RUSSELLVILLE – Logan County educators hope a new Career and Technical Center that debuted Tuesday will allow area high school students to pursue industry credentials using cutting-edge equipment.

“They get to use the exact same equipment that they use on the daily job,” said Jeramy Rust, who teaches construction carpentry at the new facility.

After breaking ground in September 2016, the new Career and Technical Center is officially open and offering certifications in all 10 of its programs.

Logan County Schools Superintendent Paul Mullins introduced the facility to the public during a ribbon-cutting Tuesday.

“The biggest thing about it is all the modern equipment that is throughout this building,” he told the Daily News. “You don’t want students training on antiquated equipment.”

The facility, which cost about $19.8 million, was funded in part through a tax increase and is open to students in the Logan and Todd County school districts and Russellville Independent Schools. It more than doubles the size of the previous area technology center based at Russellville High School, totaling more than 67,000 square feet.

Russellville Independent Schools Superintendent Bart Flener said the old facility will be converted into the district’s new Russellville 21st Century Center.

Career and Technical Center Principal Beth Frogue said the new facility will help address labor shortages in area industries. “It plays an intricate role in the community,” she said. “We need employees.”

Students who study at the center can study machine tool construction, welding, health care, automotive service and drafting, among others. Frogue said the center just added construction carpentry this year and is looking at adding a phlebotomy program next year.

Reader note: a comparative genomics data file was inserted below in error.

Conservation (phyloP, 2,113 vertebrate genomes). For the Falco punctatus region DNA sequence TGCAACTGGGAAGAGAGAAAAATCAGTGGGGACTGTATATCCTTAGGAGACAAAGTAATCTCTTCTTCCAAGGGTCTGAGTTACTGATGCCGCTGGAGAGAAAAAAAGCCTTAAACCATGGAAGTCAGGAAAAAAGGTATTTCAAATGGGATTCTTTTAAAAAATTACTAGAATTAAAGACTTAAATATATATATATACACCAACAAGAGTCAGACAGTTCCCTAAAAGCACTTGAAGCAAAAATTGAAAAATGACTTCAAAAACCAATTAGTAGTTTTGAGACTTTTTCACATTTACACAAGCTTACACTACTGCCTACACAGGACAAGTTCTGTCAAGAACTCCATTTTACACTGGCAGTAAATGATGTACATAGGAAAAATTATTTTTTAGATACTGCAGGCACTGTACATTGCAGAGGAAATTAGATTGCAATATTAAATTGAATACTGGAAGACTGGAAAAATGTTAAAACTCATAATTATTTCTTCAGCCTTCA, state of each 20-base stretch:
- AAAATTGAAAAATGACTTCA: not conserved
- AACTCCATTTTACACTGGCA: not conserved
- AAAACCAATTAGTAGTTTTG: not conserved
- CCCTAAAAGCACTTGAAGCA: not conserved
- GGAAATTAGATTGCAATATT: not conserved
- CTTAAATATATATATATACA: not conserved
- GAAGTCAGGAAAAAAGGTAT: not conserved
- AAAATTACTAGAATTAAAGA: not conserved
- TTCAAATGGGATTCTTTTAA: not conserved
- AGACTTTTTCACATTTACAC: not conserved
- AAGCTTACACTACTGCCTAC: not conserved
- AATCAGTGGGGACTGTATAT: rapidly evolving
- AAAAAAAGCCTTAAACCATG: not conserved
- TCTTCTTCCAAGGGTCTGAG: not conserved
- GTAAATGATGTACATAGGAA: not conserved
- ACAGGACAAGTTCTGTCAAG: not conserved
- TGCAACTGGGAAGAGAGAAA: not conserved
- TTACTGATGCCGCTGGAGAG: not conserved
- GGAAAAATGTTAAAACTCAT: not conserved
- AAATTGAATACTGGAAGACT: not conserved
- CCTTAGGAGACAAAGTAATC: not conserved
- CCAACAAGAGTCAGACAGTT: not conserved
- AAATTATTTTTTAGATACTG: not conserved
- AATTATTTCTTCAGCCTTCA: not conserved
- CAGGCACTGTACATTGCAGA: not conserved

The career pathways allow students to go straight into the workforce after graduating, she said, adding that many of her students are already working in their chosen careers.

Among them is senior Dustin Pierce, who splits his time between school and firefighting. He recently completed his EMT certification and is working toward a degree in fire science through community college.

“There’s a lot of opportunity here,” he said.

Adam Williams, a senior studying computer assisted drafting, said he enjoys the hands-on nature of his classes at the center.

“I like how I’m able to put my own creativity into any drawing,” he said while standing in a new, expansive classroom.

Bradley Spivey, a junior studying construction and electrical engineering, agreed. He said the teachers genuinely want students to learn. The facility, which offers brand-new welding equipment, is also a plus for Spivey.

Lee Wells, a welding instructor, also appreciates the new equipment. He said he’s glad to be a part of the new center.

“It’s been fantastic,” he said, adding he has new ways to capture students’ attention. “For a lot of students, it’s just preparing them for what they’re going to do after they graduate … hopefully improving our nation’s infrastructure.”